According to the state´s intestacy succession laws that apply depending on the jurisdiction where you live in, the probate court has the power of determining heirs, in terms of order and asset distribution. Every state has a different class of heirs where these conditions are described.
The good news is, these classes are usually common among states and describe a similar order of inheritance right, which is; spouse, children, living parents and remaining siblings. More distant relatives like uncles, aunt and cousins can inherit in case there is no other closer family member.
c. Asset collection and debt and tax payments
For the probate court to continue with the case and reach estate distribution, it will demand an asset collection or list prepared and documented by the administrator. Such a list must include possessions and properties of the deceased.
The list must include: bank accounts, vehicles, real estate, life insurance policies and other types of liquidity and belongings. With the list, it is possible to determine the gross value of the estate. In the same way, debts must also be listed.
Having this information at hand allows the probate court to request debt payments related to the estate, along with pending and current taxes to be charged. Only when the entire debt and taxes are paid the estate´s distribution will proceed.
d. Asset distribution among beneficiaries
With debts and taxes paid, the remaining step is the corresponding distribution of the estate’s assets among the beneficiaries and relatives, as the corresponding intestacy succession law demands depending on the jurisdiction.
Usually, this last step is carried out by the probate court holding a hearing on asset distribution and accounting. Eventually, a discharge order will also be issued by the court so the case can be closed.
Who can apply for probate with no will?
With a will, the executor of the probate case is designated in lifetime by the testator, so he or she is the only with the entitled power of applying for a grant of probate.You should also read:What is probate: Authenticating and administering a decedent’s estate
However, in case the appointed executor has passed away or refuses to take the position, the probate court can designate an administrator.
In the case of probate without a will, requesting a grant of probate – in the intestate cases known as letter of administration – can only be issued by the main heir.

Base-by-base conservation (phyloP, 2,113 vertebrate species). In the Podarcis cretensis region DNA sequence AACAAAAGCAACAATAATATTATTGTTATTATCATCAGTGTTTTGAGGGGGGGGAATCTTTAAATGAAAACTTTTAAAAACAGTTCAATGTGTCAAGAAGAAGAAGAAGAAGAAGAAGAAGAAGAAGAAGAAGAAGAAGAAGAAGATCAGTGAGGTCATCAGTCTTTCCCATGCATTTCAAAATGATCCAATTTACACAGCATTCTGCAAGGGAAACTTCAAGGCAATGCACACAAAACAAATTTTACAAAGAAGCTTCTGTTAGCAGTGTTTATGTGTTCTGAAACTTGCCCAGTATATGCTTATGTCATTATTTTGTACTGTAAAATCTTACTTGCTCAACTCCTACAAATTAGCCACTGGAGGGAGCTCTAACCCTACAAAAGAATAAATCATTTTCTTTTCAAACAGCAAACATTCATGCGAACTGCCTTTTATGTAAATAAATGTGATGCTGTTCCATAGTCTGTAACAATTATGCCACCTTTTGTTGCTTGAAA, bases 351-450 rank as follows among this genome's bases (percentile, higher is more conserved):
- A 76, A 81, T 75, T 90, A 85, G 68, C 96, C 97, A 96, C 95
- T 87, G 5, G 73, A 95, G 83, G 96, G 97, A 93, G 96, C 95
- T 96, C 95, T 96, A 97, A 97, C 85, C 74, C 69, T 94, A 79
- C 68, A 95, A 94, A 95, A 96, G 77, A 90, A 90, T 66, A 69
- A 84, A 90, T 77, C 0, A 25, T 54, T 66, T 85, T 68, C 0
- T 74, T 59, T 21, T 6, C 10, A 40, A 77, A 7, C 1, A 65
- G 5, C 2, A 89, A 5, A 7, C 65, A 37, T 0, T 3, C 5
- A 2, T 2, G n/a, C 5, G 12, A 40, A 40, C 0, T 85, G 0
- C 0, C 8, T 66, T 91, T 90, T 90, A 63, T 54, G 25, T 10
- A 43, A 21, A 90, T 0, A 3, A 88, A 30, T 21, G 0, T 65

Usually, the decedent’s spouse is the one entitled by the probate court to act as administrator, but children, parents and siblings can take this place, if necessary, in the case other members have died or cannot take the position.
How long does probate take without a will?
The time that takes a probate case depends on many different factors. What is certain is that probating the estate’s assets and beneficiaries with a related will is almost every opportunity a quicker, or at least streamlined process.
Aspects that make probate cases last months or even years depend on:
- Size of the estate: a bigger estate takes longer to validate, process and ultimately distribute.
- Type of estate: estate’s assets play a huge role in how long the probate is going to take, considering related taxes and debts, such as mortgages for real estate.
- Jurisdiction: subject to jurisdiction, rules of intestacy may involve different and longer processes, varying from state to state.
- Estate´s current situation: estate can involve different ownership, taxes and debt that are possible to extend the process.
- Contesting status of the probate: with a will or not, contesting a probate case means it will take longer to settle, in order to study the contest and evaluate its validity.
Why do some wills not go to probate?
In some cases, wills do not have to undergo probate due to the rules of intestacy, subject to jurisdiction and address from type of estate’s assets to the amount of them, as well as total gross sum.
Wills that skip probate usually include:
- Property held in joint names like community property or property under survivorship clauses.
- Property with designated beneficiaries.
- Assets kept in a living trust.
- Avoiding probate entirely due to small estate, which threshold is subject to jurisdiction. In Washington D.C. such threshold is lower than other states, reaching $40.000.
Probate Attorney in Washington D.C.
At Lopez Law Firm LLC, We have vast experience in cases of Probate and Estate Administration. Schedule your consultation today!You should also read:Avoid probate: What exactly means and how to do it